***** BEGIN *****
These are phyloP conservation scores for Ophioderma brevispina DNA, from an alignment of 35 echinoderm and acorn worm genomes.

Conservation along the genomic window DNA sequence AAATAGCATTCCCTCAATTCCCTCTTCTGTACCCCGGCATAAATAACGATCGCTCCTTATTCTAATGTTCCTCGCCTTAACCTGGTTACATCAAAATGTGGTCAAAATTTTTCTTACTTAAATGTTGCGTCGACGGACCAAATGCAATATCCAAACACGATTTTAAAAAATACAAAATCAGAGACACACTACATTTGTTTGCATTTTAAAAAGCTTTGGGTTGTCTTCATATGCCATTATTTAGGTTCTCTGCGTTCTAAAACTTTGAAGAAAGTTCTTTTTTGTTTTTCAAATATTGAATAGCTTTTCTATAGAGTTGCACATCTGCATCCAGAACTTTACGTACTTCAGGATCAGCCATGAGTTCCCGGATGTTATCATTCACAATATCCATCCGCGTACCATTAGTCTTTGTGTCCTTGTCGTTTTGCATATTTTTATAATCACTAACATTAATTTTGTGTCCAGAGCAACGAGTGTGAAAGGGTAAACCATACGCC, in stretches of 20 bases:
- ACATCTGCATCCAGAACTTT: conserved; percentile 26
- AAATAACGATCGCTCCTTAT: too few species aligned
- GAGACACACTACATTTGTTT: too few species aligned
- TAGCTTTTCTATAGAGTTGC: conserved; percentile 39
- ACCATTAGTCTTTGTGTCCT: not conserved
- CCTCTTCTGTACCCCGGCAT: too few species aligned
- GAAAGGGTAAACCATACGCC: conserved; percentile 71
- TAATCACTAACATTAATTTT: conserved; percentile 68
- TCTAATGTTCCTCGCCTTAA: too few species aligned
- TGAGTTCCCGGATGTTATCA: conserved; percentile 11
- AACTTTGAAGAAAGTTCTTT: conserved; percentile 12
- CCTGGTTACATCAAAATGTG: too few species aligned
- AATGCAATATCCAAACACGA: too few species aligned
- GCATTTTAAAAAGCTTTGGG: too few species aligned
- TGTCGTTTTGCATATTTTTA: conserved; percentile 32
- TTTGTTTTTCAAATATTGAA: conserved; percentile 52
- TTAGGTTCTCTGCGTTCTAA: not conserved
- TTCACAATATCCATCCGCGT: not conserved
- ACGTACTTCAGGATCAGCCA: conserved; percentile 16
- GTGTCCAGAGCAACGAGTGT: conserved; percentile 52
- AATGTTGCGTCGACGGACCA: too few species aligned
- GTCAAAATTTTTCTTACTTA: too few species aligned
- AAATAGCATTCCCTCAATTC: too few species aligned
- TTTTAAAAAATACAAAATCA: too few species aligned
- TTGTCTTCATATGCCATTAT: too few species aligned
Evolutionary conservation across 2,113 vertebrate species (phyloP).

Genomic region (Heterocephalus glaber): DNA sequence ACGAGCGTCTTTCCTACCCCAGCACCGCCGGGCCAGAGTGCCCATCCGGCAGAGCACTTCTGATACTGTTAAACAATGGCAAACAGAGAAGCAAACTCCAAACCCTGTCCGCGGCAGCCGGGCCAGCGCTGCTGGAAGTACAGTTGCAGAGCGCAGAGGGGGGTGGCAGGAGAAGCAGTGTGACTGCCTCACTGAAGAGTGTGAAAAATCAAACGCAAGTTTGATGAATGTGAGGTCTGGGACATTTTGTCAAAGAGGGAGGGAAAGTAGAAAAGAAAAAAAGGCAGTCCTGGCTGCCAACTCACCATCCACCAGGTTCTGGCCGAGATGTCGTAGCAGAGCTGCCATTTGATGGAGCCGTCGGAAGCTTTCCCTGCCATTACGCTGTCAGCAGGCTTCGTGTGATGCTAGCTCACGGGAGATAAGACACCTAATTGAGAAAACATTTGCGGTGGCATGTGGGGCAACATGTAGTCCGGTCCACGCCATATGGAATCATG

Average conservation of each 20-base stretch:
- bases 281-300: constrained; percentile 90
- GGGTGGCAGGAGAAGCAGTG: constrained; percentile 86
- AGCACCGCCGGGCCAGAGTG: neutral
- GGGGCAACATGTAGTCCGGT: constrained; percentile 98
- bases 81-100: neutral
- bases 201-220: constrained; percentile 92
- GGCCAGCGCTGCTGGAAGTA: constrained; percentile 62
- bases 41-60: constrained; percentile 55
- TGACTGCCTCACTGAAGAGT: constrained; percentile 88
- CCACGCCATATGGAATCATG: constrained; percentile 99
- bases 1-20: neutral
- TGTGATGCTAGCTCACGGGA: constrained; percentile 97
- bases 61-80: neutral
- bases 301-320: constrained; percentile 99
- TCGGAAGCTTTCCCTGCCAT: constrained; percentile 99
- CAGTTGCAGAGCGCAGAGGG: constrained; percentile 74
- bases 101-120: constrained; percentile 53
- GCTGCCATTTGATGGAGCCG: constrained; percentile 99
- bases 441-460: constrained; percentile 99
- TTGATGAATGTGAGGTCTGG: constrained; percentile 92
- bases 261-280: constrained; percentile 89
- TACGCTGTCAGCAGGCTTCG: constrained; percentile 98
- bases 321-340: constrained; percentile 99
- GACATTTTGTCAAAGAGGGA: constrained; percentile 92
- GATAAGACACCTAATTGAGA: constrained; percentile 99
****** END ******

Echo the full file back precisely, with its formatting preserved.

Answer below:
These are phyloP conservation scores for Ophioderma brevispina DNA, from an alignment of 35 echinoderm and acorn worm genomes.

Conservation along the genomic window DNA sequence AAATAGCATTCCCTCAATTCCCTCTTCTGTACCCCGGCATAAATAACGATCGCTCCTTATTCTAATGTTCCTCGCCTTAACCTGGTTACATCAAAATGTGGTCAAAATTTTTCTTACTTAAATGTTGCGTCGACGGACCAAATGCAATATCCAAACACGATTTTAAAAAATACAAAATCAGAGACACACTACATTTGTTTGCATTTTAAAAAGCTTTGGGTTGTCTTCATATGCCATTATTTAGGTTCTCTGCGTTCTAAAACTTTGAAGAAAGTTCTTTTTTGTTTTTCAAATATTGAATAGCTTTTCTATAGAGTTGCACATCTGCATCCAGAACTTTACGTACTTCAGGATCAGCCATGAGTTCCCGGATGTTATCATTCACAATATCCATCCGCGTACCATTAGTCTTTGTGTCCTTGTCGTTTTGCATATTTTTATAATCACTAACATTAATTTTGTGTCCAGAGCAACGAGTGTGAAAGGGTAAACCATACGCC, in stretches of 20 bases:
- ACATCTGCATCCAGAACTTT: conserved; percentile 26
- AAATAACGATCGCTCCTTAT: too few species aligned
- GAGACACACTACATTTGTTT: too few species aligned
- TAGCTTTTCTATAGAGTTGC: conserved; percentile 39
- ACCATTAGTCTTTGTGTCCT: not conserved
- CCTCTTCTGTACCCCGGCAT: too few species aligned
- GAAAGGGTAAACCATACGCC: conserved; percentile 71
- TAATCACTAACATTAATTTT: conserved; percentile 68
- TCTAATGTTCCTCGCCTTAA: too few species aligned
- TGAGTTCCCGGATGTTATCA: conserved; percentile 11
- AACTTTGAAGAAAGTTCTTT: conserved; percentile 12
- CCTGGTTACATCAAAATGTG: too few species aligned
- AATGCAATATCCAAACACGA: too few species aligned
- GCATTTTAAAAAGCTTTGGG: too few species aligned
- TGTCGTTTTGCATATTTTTA: conserved; percentile 32
- TTTGTTTTTCAAATATTGAA: conserved; percentile 52
- TTAGGTTCTCTGCGTTCTAA: not conserved
- TTCACAATATCCATCCGCGT: not conserved
- ACGTACTTCAGGATCAGCCA: conserved; percentile 16
- GTGTCCAGAGCAACGAGTGT: conserved; percentile 52
- AATGTTGCGTCGACGGACCA: too few species aligned
- GTCAAAATTTTTCTTACTTA: too few species aligned
- AAATAGCATTCCCTCAATTC: too few species aligned
- TTTTAAAAAATACAAAATCA: too few species aligned
- TTGTCTTCATATGCCATTAT: too few species aligned
Evolutionary conservation across 2,113 vertebrate species (phyloP).

Genomic region (Heterocephalus glaber): DNA sequence ACGAGCGTCTTTCCTACCCCAGCACCGCCGGGCCAGAGTGCCCATCCGGCAGAGCACTTCTGATACTGTTAAACAATGGCAAACAGAGAAGCAAACTCCAAACCCTGTCCGCGGCAGCCGGGCCAGCGCTGCTGGAAGTACAGTTGCAGAGCGCAGAGGGGGGTGGCAGGAGAAGCAGTGTGACTGCCTCACTGAAGAGTGTGAAAAATCAAACGCAAGTTTGATGAATGTGAGGTCTGGGACATTTTGTCAAAGAGGGAGGGAAAGTAGAAAAGAAAAAAAGGCAGTCCTGGCTGCCAACTCACCATCCACCAGGTTCTGGCCGAGATGTCGTAGCAGAGCTGCCATTTGATGGAGCCGTCGGAAGCTTTCCCTGCCATTACGCTGTCAGCAGGCTTCGTGTGATGCTAGCTCACGGGAGATAAGACACCTAATTGAGAAAACATTTGCGGTGGCATGTGGGGCAACATGTAGTCCGGTCCACGCCATATGGAATCATG

Average conservation of each 20-base stretch:
- bases 281-300: constrained; percentile 90
- GGGTGGCAGGAGAAGCAGTG: constrained; percentile 86
- AGCACCGCCGGGCCAGAGTG: neutral
- GGGGCAACATGTAGTCCGGT: constrained; percentile 98
- bases 81-100: neutral
- bases 201-220: constrained; percentile 92
- GGCCAGCGCTGCTGGAAGTA: constrained; percentile 62
- bases 41-60: constrained; percentile 55
- TGACTGCCTCACTGAAGAGT: constrained; percentile 88
- CCACGCCATATGGAATCATG: constrained; percentile 99
- bases 1-20: neutral
- TGTGATGCTAGCTCACGGGA: constrained; percentile 97
- bases 61-80: neutral
- bases 301-320: constrained; percentile 99
- TCGGAAGCTTTCCCTGCCAT: constrained; percentile 99
- CAGTTGCAGAGCGCAGAGGG: constrained; percentile 74
- bases 101-120: constrained; percentile 53
- GCTGCCATTTGATGGAGCCG: constrained; percentile 99
- bases 441-460: constrained; percentile 99
- TTGATGAATGTGAGGTCTGG: constrained; percentile 92
- bases 261-280: constrained; percentile 89
- TACGCTGTCAGCAGGCTTCG: constrained; percentile 98
- bases 321-340: constrained; percentile 99
- GACATTTTGTCAAAGAGGGA: constrained; percentile 92
- GATAAGACACCTAATTGAGA: constrained; percentile 99